Authors of a recent study sought to study the bidirectional relationships between life satisfaction (LS) and alcohol use. Health questionnaires were administered in 1975, 1981 and 1990 to a population-based sample of healthy Finnish twins aged 18–45 at baseline (n = 14,083). These included a LS scale and three indicators for adverse alcohol use: binge drinking, passing out and high consumption (women/men ≥400/800 g/month). In longitudinal analyses, logistic regression, pair-wise case–control analyses and growth models were applied.
All alcohol indicators increased the age-adjusted risk of becoming dissatisfied regardless of study period [binge drinking OR 1975–1990 = 1.29; 95% CI 1.12–1.50; high consumption OR 1975–1990 = 1.60; 1.29–1.99 and passing out OR 1981–1990 = 2.01; 1.57–2.57]. Also, the dissatisfied had an increased subsequent risk for adverse alcohol use. The risk for passing out due to drinking (OR 1975–1990 = 1.50; 1.22–1.86) was increased regardless of study period, while high consumption (OR 1975–1981 = 1.97; 1.40–2.77; OR 1981–1990 = 2.48; 1.50–4.12) and binge drinking (OR 1975–1981 = 1.37; 1.12–1.67) showed some variation by the study period. Predictions remained after multiple adjustments. Longitudinally, high consumption predicted dissatisfaction somewhat more strongly than vice versa. The change/levels within the whole range of LS and alcohol consumption were only slightly associated in the entire study population.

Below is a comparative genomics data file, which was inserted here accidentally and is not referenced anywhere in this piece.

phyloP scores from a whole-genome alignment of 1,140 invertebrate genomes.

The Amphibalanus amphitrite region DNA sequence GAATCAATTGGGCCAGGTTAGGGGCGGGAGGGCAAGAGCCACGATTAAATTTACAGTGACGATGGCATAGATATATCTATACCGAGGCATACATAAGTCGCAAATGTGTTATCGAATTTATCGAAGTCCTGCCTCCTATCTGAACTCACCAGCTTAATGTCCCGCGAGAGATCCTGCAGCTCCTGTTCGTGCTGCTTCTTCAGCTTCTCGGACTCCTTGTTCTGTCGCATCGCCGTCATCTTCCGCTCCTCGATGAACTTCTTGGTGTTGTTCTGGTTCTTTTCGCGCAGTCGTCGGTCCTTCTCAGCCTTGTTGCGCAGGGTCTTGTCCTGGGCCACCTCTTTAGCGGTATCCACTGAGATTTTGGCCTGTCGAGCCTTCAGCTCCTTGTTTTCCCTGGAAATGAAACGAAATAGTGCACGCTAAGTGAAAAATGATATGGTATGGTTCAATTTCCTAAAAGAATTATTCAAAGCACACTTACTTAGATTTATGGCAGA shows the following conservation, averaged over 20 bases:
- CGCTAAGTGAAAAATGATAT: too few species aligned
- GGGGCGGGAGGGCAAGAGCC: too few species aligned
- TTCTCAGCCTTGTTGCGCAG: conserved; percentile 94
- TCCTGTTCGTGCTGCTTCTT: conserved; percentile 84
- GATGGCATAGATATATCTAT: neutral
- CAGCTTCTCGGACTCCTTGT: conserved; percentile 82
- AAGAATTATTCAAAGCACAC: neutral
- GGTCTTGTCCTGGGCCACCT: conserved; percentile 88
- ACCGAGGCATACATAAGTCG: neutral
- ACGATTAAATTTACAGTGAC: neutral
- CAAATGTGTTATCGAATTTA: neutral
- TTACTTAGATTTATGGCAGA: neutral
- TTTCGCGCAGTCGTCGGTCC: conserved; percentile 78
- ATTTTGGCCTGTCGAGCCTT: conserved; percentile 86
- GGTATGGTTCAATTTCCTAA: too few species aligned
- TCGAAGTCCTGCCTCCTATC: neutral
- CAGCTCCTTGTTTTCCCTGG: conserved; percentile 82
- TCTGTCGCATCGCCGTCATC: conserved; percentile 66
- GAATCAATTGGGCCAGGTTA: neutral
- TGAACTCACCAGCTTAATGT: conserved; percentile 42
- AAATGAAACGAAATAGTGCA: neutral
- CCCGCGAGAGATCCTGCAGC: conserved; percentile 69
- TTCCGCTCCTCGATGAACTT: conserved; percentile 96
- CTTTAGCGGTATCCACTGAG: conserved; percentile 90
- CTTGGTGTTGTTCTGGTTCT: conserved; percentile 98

The authors conclude that life dissatisfaction and adverse alcohol use reciprocally predict each other prospectively. The heavier the alcohol use the stronger the relationship.
Source: Self-reported Life Satisfaction and Alcohol use: A 15-year follow-up of Healthy Adult Twins. H. Koivumaa-Honkanen, J. Kaprio, T. Korhonen, R.J. Honkanen, K. Heikkilä and M. Koskenvuo. Alcohol and Alcoholism (2012) doi: 10.1093/alcalc/agr151. First published online: January 2, 2012.